With song titles like ‘Rant (Hot In Here)’ and ‘I Ain’t (Yo’ Punk Ass Bitch)’, one look at the tracklisting for **Ursula Rucker**’s third album Ma’at Mama would probably suggest that you prepare yourself for some jive-talkin’, man-hatin’ hip-hop. Whilst what awaits you is indeed 'urban', it's a far cry from the mainstream; a fifty-five minute example of socio-political spoken word soul that draws from a host musical influences.
Rucker’s talents as a spoken-word artist are not immediately obvious. Opening track ‘Humbled’ is clumsily delivered as she pauses disjointedly at the end of every line, the jerking spoken-word vocal part offering a stark contrast to the slick, chilled, atmospheric backdrop it sets itself against. Maybe at another point in the album it might be better suited but as a starter, when Ma'at Mama has yet to get going, it’s all a bit too reminiscent of William Shatner at an amateur poetry recital. It's not necessarily that bad, just unfortunate. What you probably wouldn’t expect from Shatner though, is for the second track to be a political rant disguised as pop. An upbeat soul song showcasing Ursula Rucker’s smooth-as-silk, flowing, soulful singing voice that is rarely exhibited in her work, the appropriately titled ‘Rant’ does exactly as the name suggests, listing all the pitfalls of modern-day society from the underhand tactics of pharmaceutical companies to the fight for oil, and “sodomy, cos’ we all being fucked in the ass right now”.
Sure, that last statement may seem like the exaggerated pessimism normally associated with angsty schoolkids decked all in black, but at least the point is made. It’s hardly a shock tactic, as every reference is in here for a reason, but in terms of lyrical content Ma’at Mama contains a lot of straight talking – this is not for anyone offended by swearing or sexual references, or anyone dismissing the issues of modern life as ‘pessimistic’. By the end of ‘Rant’, Rucker has already covered poverty, gun culture, capitalism, sexism, racism, war and AIDS, and by the end of third track ‘Black Erotica’ we’ve had a blow-by-blow account of “the longest minute in cunnilingus history”, as Rucker reels off the explicit details of some sexual encounter over smooth jazz sounds and the mandatory seductive saxophone. As the album progresses, so do the topics raised: ‘Children’s Poem’ is a guide to looking after your children, to stop them being “drive-byed.. paedophiled.. murdered.. molested” and the importance of family values whilst projecting a lot of scenarios that are just too gruesome to be detailed here. ‘For Women’, meanwhile, highlights life in the ghetto. I could go on..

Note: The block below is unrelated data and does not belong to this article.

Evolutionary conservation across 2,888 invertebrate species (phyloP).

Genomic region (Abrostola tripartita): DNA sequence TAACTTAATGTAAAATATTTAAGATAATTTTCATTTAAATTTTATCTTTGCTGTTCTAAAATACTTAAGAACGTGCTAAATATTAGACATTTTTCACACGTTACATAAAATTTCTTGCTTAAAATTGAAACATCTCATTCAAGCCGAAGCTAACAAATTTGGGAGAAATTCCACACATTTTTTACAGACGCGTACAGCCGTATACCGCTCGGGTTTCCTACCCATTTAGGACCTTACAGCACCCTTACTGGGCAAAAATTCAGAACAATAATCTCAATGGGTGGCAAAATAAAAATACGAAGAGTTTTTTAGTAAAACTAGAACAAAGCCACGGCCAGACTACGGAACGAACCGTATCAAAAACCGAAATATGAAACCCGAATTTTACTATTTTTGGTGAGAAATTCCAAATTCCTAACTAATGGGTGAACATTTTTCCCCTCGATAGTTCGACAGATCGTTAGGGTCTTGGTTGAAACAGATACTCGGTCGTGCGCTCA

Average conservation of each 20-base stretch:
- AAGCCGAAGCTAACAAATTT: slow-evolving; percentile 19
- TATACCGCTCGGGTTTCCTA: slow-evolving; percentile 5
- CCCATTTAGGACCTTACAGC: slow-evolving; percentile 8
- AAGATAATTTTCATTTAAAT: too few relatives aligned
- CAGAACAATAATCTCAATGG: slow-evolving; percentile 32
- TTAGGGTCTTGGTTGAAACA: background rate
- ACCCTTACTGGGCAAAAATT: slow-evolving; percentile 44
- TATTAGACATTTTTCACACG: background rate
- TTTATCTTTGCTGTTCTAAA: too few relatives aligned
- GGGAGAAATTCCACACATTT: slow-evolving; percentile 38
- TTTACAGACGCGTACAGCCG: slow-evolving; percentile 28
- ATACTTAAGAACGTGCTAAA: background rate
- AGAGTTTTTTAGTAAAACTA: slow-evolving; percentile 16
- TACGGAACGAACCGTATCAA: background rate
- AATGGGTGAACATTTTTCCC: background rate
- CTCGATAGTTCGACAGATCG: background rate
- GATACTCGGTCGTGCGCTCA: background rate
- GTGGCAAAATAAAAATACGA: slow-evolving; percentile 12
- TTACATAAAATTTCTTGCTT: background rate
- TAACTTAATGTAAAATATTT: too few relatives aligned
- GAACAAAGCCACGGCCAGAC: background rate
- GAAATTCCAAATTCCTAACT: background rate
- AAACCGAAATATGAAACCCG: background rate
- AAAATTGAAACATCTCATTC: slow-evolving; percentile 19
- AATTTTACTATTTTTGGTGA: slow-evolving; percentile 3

Although she spends most of Ma’at Mama speaking in anger, Rucker’s voice is soft, with Rucker herself staying meticulously composed. Aside from the poetic lyrical content, the tone is largely controlled by what is going on behind the lyrics; from relaxed, chilled, minimalist beats through to light jazz, or the tribal-esque drums in ‘Libations’, the music dictates the feeling. With the exception of ‘Rant’, all of the backing here is minimal – sometimes just a drumbeat, in one instance just a double-bass – and low in the mix, not detracting from nor getting in the way of Rucker’s vocal line, clearly the most important part of Ma’at Mama by a long way. Whilst not all of the material on here is memorable, it is a breath of fresh air after so many years of mainstream soul offerings from Destiny's Child and their contemporaries. There’s a lot on show here: different musical genres, social issues and a cool delivery, but Rucker also knows her limits. She doesn’t pretend to have all the answers as to how to start the revolution we are informed that we need, she just makes a point of addressing the issues.
7ben marwood's Score